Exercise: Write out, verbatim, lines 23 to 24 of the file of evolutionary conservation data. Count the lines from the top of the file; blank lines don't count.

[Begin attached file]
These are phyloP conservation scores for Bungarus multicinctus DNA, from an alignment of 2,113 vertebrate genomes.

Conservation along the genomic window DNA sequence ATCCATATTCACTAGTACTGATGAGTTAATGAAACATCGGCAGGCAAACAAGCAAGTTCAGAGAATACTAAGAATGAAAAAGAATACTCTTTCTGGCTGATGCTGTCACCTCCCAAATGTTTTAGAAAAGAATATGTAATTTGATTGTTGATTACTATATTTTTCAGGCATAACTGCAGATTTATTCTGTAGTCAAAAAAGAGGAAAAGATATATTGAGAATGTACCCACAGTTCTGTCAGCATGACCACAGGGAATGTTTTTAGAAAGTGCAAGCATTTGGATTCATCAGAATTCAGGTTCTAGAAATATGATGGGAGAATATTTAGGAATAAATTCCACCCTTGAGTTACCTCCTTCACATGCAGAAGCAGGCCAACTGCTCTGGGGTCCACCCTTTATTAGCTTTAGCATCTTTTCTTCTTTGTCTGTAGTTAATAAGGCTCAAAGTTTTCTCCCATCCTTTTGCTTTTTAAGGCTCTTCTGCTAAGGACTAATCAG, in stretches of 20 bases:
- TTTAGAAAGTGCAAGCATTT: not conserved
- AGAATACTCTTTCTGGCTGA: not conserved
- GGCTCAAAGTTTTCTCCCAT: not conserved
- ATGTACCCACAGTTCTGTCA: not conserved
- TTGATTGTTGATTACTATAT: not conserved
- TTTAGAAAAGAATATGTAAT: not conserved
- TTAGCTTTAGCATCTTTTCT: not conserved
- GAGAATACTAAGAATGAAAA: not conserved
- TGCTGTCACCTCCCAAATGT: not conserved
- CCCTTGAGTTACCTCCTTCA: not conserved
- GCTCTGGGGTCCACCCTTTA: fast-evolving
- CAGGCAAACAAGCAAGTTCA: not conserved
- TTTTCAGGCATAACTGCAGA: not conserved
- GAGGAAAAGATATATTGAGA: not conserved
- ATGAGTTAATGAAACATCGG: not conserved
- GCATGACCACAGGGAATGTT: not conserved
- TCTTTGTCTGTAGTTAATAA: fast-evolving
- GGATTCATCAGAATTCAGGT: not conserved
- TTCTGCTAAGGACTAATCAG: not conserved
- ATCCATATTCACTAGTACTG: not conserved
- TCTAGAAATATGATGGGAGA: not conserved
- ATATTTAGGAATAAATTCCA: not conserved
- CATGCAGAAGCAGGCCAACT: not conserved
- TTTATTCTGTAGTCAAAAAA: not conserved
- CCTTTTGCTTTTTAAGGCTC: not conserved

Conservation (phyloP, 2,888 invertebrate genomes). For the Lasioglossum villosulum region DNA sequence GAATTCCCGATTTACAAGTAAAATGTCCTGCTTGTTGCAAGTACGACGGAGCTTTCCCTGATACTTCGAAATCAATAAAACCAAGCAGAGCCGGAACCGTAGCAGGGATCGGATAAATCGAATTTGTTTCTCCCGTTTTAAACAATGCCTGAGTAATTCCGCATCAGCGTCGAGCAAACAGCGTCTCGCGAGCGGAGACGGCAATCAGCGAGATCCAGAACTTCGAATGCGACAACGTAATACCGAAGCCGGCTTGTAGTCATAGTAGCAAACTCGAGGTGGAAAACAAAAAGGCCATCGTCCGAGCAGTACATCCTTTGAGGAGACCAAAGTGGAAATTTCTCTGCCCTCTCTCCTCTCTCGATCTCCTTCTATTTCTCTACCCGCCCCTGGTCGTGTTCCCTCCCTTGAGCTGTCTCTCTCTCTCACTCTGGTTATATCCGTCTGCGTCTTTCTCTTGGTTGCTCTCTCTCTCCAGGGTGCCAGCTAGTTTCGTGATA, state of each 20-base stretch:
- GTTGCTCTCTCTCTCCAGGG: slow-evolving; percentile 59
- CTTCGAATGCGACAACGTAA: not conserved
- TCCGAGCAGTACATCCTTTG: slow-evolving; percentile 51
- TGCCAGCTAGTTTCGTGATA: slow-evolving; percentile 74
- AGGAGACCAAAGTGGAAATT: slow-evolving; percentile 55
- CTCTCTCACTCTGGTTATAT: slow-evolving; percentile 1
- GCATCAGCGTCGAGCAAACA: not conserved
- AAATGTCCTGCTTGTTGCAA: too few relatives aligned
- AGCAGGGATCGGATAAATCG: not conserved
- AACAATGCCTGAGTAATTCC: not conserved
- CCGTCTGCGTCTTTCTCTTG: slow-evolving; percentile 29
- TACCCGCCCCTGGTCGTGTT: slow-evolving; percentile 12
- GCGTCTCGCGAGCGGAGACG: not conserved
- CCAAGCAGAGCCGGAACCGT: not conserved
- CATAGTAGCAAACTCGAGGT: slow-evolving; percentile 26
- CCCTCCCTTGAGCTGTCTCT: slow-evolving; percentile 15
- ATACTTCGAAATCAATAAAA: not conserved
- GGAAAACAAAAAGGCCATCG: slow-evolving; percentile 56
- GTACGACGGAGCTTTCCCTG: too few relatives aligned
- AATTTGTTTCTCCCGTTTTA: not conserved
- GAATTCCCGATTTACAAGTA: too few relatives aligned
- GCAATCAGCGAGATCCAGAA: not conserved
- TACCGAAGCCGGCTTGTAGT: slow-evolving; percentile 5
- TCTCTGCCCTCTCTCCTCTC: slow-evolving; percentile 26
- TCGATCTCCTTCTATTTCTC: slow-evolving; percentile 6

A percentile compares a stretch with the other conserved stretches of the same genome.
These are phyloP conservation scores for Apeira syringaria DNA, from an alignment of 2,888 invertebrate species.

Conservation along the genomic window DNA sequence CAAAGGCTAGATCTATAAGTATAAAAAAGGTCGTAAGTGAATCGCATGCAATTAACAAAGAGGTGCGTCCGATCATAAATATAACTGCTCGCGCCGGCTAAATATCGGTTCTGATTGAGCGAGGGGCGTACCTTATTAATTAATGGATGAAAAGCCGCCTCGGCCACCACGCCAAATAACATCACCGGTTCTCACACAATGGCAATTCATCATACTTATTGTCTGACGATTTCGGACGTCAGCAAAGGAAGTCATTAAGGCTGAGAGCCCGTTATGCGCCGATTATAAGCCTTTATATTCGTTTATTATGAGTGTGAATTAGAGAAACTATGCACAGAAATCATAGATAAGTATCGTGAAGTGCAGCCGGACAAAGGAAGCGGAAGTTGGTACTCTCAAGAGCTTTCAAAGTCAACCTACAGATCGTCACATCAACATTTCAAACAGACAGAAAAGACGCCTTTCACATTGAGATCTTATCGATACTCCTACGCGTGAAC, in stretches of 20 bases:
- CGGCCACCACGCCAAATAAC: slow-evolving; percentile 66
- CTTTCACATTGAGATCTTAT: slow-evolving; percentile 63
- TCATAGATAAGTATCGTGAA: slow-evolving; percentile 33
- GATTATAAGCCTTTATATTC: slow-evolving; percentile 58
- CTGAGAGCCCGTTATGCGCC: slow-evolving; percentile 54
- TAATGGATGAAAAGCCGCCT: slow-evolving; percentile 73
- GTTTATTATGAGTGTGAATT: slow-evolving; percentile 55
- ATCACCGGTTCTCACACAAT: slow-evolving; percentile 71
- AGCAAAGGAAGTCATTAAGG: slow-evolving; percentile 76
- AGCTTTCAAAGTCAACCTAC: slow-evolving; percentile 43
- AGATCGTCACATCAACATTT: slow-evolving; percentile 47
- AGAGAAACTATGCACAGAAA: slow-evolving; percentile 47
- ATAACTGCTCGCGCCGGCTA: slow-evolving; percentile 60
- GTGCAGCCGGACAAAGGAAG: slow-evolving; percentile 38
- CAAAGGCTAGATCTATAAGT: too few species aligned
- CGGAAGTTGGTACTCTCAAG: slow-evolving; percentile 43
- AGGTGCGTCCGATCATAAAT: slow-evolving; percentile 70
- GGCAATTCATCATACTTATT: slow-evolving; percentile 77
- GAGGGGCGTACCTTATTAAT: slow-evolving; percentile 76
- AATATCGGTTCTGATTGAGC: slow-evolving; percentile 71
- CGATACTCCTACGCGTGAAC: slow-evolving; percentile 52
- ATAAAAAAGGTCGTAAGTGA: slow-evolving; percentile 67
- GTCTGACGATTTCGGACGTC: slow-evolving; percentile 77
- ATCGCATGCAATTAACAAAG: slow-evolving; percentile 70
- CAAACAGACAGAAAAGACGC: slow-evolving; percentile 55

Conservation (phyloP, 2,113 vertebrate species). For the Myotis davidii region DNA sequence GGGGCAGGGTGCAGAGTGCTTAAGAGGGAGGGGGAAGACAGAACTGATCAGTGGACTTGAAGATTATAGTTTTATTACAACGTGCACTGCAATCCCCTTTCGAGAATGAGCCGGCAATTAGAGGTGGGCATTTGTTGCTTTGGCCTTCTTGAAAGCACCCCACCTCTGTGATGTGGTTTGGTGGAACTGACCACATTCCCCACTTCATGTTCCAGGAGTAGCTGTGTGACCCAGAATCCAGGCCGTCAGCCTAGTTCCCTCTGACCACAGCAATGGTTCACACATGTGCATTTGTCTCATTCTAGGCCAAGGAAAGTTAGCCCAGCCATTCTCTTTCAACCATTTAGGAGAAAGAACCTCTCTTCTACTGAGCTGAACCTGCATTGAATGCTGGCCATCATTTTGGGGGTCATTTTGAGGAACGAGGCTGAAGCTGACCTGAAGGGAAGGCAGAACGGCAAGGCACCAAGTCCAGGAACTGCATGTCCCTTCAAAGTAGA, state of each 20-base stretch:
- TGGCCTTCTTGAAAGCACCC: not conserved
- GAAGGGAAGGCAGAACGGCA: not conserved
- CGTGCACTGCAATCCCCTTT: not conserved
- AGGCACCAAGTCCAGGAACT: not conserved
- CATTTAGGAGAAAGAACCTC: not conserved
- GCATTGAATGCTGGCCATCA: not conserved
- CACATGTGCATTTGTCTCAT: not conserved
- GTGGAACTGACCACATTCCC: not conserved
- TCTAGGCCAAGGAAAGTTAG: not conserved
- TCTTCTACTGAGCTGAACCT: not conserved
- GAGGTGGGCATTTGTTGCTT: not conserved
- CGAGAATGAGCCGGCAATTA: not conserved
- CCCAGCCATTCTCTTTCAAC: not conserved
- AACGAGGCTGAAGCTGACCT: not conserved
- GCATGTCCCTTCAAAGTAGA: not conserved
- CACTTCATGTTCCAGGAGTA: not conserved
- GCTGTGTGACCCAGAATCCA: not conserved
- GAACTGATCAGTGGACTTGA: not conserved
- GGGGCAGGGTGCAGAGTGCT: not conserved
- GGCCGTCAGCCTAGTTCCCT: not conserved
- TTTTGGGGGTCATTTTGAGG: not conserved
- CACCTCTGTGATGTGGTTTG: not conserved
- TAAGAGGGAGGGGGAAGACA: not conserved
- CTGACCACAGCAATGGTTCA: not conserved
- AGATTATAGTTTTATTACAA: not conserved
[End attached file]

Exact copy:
- TCTAGAAATATGATGGGAGA: not conserved
- ATATTTAGGAATAAATTCCA: not conserved